Smart House

smart house, ryan merriman, katie volding, smarthouse, home automation, jessica steen

It’s always interesting to see what can be done when inspired intelligence hooks up with initiative.

This year’s main attraction at the National Home Show (Place Bonaventure’s main exposition hall) is the Énóvo House, and it demonstrates how coherent planning and new technology could easily transform residential construction for decades — if not for the rest of this century.

Radically inspired by the new “green” thinking that is sweeping through the construction industry, builder Karl Mongrain said he always wanted to design a house that could respect and also adapt itself to its immediate environment without completely destroying it.

Instead of using the standard balloon frame fixed upon a poured concrete foundation, Mongrain’s design uses pre-fabricated units which define his modular approach, requiring minimal support — provided by standard 4-by-4 steel posts resting on a concrete base.

While few, if any, of his two-floor modules measure more than 800 square feet per unit, the space is expanded by a series of floor-to-ceiling triple-glazed window panes which not only open the building’s sight lines to the outdoors, but also work to capture natural heat and light while also keeping out the cold.

Over time, the house can be easily expanded with additional modules erected around the original structure.

With reference to the finer points of early Mediterranean architecture, these additions create an inner courtyard intended to morph into the heart of the home, just as such yards used to be the focus of the Roman domus during the first centuries of Western civilization.

As for technical developments, the Énóvo House provides interesting departures on a number of fronts.

Energy conservation is the constant theme behind every one of Mongrain’s initiatives.

A green roof provides natural insulation as well as the anchor for hanging flora that act as an air conditioner during the summer months.

Rainwater can be collected and integrated into the home’s own water system. And while much depends upon the local climate, fresh water — known as white water — can be collected from the rain, or pumped into the home from a local source.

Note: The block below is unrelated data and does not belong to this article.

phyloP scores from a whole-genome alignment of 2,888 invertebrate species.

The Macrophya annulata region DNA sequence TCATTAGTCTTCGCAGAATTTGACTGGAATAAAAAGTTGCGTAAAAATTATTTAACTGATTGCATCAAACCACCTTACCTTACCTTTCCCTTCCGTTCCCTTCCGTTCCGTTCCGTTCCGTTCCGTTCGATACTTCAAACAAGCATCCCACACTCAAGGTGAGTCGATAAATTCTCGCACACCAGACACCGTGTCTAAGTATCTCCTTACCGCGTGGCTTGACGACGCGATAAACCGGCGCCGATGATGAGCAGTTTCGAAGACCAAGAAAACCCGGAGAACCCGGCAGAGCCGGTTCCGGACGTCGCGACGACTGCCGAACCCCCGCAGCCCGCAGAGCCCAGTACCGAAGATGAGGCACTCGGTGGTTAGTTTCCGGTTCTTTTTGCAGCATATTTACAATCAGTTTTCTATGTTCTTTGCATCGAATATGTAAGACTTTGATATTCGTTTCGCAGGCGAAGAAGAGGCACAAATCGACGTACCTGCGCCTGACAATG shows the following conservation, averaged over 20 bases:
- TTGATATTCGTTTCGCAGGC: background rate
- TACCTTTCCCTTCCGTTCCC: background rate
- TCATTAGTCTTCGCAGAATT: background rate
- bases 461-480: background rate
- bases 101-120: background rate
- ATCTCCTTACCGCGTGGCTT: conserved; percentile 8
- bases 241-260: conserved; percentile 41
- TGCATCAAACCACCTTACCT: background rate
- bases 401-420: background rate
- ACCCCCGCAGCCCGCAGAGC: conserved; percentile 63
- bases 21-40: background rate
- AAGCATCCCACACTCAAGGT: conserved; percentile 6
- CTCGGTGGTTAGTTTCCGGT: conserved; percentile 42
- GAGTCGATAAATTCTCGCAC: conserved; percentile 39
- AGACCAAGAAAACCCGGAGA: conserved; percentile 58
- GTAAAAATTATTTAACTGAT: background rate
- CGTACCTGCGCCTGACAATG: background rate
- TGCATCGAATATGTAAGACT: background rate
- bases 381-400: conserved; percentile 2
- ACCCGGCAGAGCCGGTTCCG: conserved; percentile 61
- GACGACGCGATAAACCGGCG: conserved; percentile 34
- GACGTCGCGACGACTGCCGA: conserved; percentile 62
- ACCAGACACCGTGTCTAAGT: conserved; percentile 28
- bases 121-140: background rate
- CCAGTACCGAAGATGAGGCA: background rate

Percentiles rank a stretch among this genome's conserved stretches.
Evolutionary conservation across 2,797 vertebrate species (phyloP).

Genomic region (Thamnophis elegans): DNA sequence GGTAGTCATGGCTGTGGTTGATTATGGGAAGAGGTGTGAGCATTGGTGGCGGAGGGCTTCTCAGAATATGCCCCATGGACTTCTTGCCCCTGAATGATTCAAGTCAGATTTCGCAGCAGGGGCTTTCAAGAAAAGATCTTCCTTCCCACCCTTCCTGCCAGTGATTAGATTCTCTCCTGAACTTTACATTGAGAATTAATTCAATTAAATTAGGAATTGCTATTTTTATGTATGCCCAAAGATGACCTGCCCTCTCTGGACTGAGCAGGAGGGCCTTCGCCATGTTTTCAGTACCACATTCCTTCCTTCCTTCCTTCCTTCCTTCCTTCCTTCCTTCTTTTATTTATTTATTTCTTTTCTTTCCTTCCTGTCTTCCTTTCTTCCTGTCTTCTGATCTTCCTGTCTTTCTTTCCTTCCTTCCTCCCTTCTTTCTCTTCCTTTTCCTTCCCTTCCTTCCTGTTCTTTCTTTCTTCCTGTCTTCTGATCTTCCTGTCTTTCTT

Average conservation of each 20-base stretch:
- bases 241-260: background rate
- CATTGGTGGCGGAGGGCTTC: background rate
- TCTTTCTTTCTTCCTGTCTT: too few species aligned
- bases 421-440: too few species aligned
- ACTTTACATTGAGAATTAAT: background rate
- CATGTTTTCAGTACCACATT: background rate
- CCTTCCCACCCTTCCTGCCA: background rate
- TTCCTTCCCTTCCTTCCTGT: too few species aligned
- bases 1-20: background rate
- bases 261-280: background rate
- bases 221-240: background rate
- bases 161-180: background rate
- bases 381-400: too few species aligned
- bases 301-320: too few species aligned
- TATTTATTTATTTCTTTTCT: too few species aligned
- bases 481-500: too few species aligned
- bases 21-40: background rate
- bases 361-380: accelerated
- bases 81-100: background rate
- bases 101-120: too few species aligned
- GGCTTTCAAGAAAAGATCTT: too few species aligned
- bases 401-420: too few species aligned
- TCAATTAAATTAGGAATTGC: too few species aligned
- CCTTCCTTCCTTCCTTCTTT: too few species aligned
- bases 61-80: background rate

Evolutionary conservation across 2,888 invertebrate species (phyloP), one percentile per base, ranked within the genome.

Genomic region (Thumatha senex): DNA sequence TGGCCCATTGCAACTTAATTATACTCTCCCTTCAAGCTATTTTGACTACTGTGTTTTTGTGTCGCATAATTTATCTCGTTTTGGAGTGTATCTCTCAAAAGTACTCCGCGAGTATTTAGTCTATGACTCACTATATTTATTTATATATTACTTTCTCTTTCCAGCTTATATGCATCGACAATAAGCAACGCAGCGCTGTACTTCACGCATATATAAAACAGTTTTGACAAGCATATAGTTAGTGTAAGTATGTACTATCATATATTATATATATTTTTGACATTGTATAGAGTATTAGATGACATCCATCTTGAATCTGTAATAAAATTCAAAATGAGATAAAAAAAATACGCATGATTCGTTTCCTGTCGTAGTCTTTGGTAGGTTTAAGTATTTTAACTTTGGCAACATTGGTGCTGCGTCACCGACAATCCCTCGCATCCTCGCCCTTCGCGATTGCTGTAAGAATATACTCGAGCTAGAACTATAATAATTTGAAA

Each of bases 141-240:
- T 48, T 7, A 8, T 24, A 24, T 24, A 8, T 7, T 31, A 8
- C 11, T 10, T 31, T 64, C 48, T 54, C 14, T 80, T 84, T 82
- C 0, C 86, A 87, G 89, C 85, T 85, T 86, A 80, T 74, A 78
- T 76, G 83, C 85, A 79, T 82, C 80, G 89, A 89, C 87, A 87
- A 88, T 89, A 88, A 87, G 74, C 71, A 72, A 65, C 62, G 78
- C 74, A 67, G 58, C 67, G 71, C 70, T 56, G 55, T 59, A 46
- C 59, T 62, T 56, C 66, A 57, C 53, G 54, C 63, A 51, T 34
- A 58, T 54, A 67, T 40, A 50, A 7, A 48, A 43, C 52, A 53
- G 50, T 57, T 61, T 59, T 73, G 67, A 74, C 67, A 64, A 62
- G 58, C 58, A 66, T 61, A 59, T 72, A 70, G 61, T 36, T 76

Once used for drinking, cooking or personal hygiene, it can then be diverted into the gray water stream which is usually used for irrigation and other domestic purposes. And once again re-used, the water is then diverted to the black water stream to finish its journey as irrigation in the organic compost bin.

Quebec’s beleaguered forestry industry might appreciate Mongrain’s generous and carefully applied use of assorted tongue-and-groove floor wood to complete his interior schemes.

Wood, by itself, is an excellent insulator and reduces the home’s energy cost while maintaining its minimal ecological footprint.

And as all the modules are supported by a simple steel framework, wiring and basic plumbing fixtures can be quickly installed after which pre-fabricated panels can be hanged to create the unit’s walls.

Not only does this process replace the relatively expensive Gyprock required to finish the walls on a standard frame, it also provides immediate access to the home’s technical infrastructure in case of emergency.

Mongrain also made sure his is a “smart” house.

While the building’s heating system could be easily adapted to a geo-thermal heat collector, he has also fashioned the building’s roof to collect solar energy.

The home’s perimeter is managed by a computer that regulates the building’s entire operation, including lighting, heating, communications and assorted security systems.

People will recognize American architect Frank Lloyd Wright’s influence on the Énóvo House.

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